Human society is in jeopardy from the accelerating decline of the Earth’s natural life-support systems, the world’s leading scientists have warned, as they announced the results of the most thorough planetary health check ever undertaken, the Guardian reported.
From coral reefs flickering out beneath the oceans to rainforests desiccating into savannahs, nature is being destroyed at a rate tens to hundreds of times higher than the average over the past 10m years, according to the UN global assessment report.
The biomass of wild mammals has fallen by 82%, natural ecosystems have lost about half their area and a million species are at risk of extinction – all largely as a result of human actions, said the study, compiled over three years by more than 450 scientists and diplomats.
Two in five amphibian species are at risk of extinction, as are one-third of reef-forming corals, while other marine animals by down by close to one-third. The picture for insects – which are crucial to plant pollination – is less clear, but conservative estimates suggest at least one in 10 are threatened with extinction and, in some regions, populations have crashed. In economic terms, the losses are jaw-dropping. Pollinator loss has put up to $577bn (£440bn) of crop output at risk, while land degradation has reduced the productivity of 23% of global land.
The knock-on impacts on humankind, including freshwater shortages and climate instability, are already “ominous” and will worsen without drastic remedial action, the authors said.
“The health of the ecosystems on which we and other species depend is deteriorating more rapidly than ever. We are eroding the very foundations of economies, livelihoods, food security, health and quality of life worldwide,” said Robert Watson, the chair of the Intergovernmental Science-Policy Platform on Biodiversity and Ecosystem Services (Ibpes). “We have lost time. We must act now.”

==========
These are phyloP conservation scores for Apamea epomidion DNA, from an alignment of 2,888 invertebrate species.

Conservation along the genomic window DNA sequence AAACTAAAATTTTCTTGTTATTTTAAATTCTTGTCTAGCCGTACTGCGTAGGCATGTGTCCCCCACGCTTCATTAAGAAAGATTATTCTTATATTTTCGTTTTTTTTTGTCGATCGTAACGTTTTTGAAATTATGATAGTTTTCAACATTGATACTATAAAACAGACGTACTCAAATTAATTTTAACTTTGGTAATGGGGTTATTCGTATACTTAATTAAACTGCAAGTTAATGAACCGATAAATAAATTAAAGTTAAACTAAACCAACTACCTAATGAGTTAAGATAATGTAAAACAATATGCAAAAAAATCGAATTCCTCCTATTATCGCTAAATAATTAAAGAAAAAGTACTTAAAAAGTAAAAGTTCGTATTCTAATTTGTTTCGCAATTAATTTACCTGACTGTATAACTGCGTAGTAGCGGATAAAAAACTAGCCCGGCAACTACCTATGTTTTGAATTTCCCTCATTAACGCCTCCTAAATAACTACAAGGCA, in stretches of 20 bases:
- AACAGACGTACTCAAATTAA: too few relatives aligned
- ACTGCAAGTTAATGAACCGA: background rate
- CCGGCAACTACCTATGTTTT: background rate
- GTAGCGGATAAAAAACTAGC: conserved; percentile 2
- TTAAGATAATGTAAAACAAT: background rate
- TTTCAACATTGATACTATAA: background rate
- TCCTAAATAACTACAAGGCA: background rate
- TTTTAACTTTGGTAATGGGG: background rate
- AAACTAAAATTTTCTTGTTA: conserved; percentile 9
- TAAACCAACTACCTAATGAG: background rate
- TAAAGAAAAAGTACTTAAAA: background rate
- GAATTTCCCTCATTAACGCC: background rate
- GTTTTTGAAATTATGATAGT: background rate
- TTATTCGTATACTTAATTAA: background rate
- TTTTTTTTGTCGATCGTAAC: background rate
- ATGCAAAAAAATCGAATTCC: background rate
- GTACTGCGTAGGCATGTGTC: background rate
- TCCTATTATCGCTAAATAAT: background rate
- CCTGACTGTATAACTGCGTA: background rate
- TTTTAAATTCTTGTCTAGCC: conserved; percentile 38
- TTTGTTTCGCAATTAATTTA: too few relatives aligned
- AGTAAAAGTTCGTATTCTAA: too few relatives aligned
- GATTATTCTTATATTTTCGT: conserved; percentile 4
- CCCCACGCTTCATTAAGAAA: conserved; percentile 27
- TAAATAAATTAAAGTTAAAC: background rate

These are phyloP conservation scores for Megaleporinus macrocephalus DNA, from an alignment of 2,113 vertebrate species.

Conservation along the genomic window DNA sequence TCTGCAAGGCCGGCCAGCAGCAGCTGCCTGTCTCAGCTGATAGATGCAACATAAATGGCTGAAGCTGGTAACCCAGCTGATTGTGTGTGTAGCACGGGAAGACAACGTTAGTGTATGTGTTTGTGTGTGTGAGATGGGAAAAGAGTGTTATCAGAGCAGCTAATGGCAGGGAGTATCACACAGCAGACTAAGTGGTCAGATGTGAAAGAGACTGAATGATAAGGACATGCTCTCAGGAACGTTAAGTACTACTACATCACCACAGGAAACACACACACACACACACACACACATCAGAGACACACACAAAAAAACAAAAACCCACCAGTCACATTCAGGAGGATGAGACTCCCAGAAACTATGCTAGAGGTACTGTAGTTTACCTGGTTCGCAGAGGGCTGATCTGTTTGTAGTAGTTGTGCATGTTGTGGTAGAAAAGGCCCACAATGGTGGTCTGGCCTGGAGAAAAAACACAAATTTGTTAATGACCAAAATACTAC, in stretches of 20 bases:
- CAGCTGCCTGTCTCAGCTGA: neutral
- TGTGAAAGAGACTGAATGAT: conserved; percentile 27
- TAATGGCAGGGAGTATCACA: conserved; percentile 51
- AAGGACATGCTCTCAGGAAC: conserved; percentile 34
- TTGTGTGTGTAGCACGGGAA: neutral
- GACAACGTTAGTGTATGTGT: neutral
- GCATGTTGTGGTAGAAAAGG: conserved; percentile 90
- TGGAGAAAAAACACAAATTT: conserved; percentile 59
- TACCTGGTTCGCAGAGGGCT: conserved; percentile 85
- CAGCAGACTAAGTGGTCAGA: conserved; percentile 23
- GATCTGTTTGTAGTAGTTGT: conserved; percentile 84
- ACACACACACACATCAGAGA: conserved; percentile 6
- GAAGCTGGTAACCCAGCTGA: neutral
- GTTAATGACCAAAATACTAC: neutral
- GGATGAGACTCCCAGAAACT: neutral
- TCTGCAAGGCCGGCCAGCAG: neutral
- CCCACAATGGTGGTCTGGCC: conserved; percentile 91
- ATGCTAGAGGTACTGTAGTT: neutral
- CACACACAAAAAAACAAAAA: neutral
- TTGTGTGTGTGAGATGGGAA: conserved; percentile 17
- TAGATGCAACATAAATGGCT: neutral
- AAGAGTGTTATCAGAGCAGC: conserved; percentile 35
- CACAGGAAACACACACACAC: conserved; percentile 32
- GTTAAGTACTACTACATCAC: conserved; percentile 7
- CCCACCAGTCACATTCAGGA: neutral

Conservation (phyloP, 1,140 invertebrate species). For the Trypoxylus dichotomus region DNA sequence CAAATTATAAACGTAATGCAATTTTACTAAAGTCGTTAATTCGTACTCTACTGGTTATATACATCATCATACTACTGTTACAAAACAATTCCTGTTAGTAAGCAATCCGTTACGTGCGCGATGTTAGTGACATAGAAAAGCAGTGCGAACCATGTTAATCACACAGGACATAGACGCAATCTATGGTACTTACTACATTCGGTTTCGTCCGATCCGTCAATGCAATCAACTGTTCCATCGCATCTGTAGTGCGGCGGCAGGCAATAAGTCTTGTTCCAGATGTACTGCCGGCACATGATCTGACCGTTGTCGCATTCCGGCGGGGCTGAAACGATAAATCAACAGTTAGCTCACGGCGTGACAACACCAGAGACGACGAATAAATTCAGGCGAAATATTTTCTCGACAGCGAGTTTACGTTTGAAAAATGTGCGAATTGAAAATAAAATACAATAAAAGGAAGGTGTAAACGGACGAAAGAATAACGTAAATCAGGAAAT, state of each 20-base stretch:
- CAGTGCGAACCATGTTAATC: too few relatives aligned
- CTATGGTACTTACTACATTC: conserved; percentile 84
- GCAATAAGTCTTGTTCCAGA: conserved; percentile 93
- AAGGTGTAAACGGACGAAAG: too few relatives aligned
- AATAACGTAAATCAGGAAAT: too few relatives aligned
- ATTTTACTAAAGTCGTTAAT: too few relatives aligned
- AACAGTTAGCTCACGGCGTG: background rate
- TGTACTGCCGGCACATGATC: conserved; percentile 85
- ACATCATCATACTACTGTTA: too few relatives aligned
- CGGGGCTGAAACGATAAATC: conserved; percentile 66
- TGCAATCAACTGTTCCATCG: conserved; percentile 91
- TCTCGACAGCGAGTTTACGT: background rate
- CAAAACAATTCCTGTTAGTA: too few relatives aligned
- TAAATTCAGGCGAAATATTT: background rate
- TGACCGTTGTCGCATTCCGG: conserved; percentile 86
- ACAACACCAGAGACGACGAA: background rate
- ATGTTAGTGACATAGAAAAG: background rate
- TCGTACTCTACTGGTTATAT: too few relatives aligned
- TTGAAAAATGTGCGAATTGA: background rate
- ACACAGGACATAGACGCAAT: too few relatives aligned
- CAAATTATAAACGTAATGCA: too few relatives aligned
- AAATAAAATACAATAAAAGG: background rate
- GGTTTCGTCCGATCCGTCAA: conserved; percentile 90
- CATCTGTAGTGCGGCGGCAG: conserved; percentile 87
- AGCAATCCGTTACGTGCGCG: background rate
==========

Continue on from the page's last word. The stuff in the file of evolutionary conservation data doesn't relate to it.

The warning was unusually stark for a UN report that has to be agreed by consensus across all nations. Hundreds of scientists have compiled 15,000 academic studies and reports from indigenous communities living on the frontline of change. They build on the millennium ecosystem assessment of 2005, but go much further by looking not just at an inventory of species, but the web of interactions between biodiversity, climate and human wellbeing.
Over the past week, representatives from the world’s governments have fine-tuned the summary for policymakers, which includes remedial scenarios, such as “transformative change” across all areas of government, revised trade rules, massive investments in forests and other green infrastructure, and changes in individual behaviour such as lower consumption of meat and material goods.
Following school strikes, Extinction Rebellion protests, the UK parliament’s declaration of a climate emergency and Green New Deal debates in the US and Spain, the authors hope the 1,800-page assessment of biodiversity will push the nature crisis into the global spotlight in the same way climate breakdown has surged up the political agenda since the 1.5C report last year by the UN Intergovernmental Panel on Climate Change.
See more at Guardian